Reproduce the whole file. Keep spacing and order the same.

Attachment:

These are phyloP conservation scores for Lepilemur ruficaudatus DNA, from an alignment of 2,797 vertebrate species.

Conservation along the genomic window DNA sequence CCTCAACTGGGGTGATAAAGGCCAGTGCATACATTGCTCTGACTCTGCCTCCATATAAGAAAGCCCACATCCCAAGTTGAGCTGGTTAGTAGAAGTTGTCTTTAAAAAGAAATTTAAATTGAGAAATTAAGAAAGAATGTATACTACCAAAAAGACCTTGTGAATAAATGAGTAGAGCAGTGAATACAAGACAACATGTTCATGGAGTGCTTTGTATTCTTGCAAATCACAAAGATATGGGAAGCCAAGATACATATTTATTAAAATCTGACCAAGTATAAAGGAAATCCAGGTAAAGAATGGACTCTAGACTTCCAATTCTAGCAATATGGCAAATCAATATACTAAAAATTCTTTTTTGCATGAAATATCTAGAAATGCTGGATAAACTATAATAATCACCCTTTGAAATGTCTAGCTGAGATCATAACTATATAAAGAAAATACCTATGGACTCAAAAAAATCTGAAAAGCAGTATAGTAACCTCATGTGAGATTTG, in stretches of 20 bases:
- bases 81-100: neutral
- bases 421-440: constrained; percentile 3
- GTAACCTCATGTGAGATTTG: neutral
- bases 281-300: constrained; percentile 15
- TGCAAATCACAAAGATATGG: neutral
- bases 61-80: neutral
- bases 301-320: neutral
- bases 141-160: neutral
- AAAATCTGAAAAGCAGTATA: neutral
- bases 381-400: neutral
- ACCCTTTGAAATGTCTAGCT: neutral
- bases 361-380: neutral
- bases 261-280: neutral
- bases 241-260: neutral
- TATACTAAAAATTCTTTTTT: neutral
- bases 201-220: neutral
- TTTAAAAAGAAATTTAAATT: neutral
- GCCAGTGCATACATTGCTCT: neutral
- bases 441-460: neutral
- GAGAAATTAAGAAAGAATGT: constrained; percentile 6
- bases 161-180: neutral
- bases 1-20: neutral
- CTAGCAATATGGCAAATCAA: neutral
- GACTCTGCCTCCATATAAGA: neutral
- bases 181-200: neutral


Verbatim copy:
These are phyloP conservation scores for Lepilemur ruficaudatus DNA, from an alignment of 2,797 vertebrate species.

Conservation along the genomic window DNA sequence CCTCAACTGGGGTGATAAAGGCCAGTGCATACATTGCTCTGACTCTGCCTCCATATAAGAAAGCCCACATCCCAAGTTGAGCTGGTTAGTAGAAGTTGTCTTTAAAAAGAAATTTAAATTGAGAAATTAAGAAAGAATGTATACTACCAAAAAGACCTTGTGAATAAATGAGTAGAGCAGTGAATACAAGACAACATGTTCATGGAGTGCTTTGTATTCTTGCAAATCACAAAGATATGGGAAGCCAAGATACATATTTATTAAAATCTGACCAAGTATAAAGGAAATCCAGGTAAAGAATGGACTCTAGACTTCCAATTCTAGCAATATGGCAAATCAATATACTAAAAATTCTTTTTTGCATGAAATATCTAGAAATGCTGGATAAACTATAATAATCACCCTTTGAAATGTCTAGCTGAGATCATAACTATATAAAGAAAATACCTATGGACTCAAAAAAATCTGAAAAGCAGTATAGTAACCTCATGTGAGATTTG, in stretches of 20 bases:
- bases 81-100: neutral
- bases 421-440: constrained; percentile 3
- GTAACCTCATGTGAGATTTG: neutral
- bases 281-300: constrained; percentile 15
- TGCAAATCACAAAGATATGG: neutral
- bases 61-80: neutral
- bases 301-320: neutral
- bases 141-160: neutral
- AAAATCTGAAAAGCAGTATA: neutral
- bases 381-400: neutral
- ACCCTTTGAAATGTCTAGCT: neutral
- bases 361-380: neutral
- bases 261-280: neutral
- bases 241-260: neutral
- TATACTAAAAATTCTTTTTT: neutral
- bases 201-220: neutral
- TTTAAAAAGAAATTTAAATT: neutral
- GCCAGTGCATACATTGCTCT: neutral
- bases 441-460: neutral
- GAGAAATTAAGAAAGAATGT: constrained; percentile 6
- bases 161-180: neutral
- bases 1-20: neutral
- CTAGCAATATGGCAAATCAA: neutral
- GACTCTGCCTCCATATAAGA: neutral
- bases 181-200: neutral